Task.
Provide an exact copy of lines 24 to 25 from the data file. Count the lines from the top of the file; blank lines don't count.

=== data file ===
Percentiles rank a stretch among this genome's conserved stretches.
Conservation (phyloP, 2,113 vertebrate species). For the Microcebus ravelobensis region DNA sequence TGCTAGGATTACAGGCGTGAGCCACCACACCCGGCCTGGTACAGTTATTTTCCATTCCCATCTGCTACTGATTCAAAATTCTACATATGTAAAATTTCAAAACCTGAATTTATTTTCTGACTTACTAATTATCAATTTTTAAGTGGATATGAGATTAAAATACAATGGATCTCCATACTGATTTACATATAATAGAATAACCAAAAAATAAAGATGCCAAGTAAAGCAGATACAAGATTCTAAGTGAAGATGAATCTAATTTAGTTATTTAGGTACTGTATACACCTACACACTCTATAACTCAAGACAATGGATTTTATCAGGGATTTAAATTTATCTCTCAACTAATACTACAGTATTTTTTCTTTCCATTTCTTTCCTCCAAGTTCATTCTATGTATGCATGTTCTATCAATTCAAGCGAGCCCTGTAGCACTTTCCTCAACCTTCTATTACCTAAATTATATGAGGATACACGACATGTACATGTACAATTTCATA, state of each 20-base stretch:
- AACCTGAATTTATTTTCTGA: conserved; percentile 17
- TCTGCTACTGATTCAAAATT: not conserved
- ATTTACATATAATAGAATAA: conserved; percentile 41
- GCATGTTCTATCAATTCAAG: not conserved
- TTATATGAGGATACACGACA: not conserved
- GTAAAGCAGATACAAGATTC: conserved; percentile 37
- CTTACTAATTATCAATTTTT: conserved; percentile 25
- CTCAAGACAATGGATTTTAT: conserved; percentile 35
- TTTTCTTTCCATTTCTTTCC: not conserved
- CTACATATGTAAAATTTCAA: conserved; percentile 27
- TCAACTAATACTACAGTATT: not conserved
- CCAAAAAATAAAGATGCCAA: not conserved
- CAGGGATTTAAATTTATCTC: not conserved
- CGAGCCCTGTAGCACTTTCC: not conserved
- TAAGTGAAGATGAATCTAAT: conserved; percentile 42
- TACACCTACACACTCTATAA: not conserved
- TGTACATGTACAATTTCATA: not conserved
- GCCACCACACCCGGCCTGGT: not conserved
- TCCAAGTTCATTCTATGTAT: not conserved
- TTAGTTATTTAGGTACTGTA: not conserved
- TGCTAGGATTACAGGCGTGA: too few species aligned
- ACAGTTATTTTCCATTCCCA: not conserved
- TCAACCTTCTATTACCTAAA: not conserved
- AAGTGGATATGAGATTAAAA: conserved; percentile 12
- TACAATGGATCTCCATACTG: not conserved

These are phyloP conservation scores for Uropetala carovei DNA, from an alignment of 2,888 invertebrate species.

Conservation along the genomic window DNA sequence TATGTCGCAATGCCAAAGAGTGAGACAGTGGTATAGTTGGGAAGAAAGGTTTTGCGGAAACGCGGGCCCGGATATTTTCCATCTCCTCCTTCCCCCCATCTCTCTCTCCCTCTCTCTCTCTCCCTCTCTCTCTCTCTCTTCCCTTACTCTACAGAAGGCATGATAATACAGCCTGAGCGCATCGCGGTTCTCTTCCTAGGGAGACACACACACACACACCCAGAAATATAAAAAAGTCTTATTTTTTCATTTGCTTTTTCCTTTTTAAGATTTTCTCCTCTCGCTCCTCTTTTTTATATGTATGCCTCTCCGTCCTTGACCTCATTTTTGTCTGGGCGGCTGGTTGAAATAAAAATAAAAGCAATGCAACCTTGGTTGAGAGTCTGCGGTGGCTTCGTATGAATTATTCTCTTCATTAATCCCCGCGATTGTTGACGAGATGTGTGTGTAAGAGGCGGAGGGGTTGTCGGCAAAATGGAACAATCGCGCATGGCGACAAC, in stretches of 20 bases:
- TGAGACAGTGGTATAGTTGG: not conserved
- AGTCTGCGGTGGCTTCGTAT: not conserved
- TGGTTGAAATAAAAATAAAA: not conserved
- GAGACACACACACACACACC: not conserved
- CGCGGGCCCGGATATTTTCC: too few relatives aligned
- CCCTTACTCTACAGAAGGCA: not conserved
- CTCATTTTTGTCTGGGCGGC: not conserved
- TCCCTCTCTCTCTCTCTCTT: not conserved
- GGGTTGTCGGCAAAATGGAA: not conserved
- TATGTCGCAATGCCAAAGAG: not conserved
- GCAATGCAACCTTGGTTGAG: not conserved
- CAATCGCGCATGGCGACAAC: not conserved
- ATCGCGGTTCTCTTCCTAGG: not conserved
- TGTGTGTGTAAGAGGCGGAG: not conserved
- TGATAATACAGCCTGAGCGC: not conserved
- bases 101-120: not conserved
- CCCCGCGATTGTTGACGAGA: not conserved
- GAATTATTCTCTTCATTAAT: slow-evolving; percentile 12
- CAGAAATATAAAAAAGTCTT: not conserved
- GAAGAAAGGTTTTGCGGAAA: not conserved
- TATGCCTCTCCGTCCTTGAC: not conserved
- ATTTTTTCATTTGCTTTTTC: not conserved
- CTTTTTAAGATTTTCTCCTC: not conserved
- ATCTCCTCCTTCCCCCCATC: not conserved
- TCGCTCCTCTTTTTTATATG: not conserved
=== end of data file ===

- ACAGTTATTTTCCATTCCCA: not conserved
- TCAACCTTCTATTACCTAAA: not conserved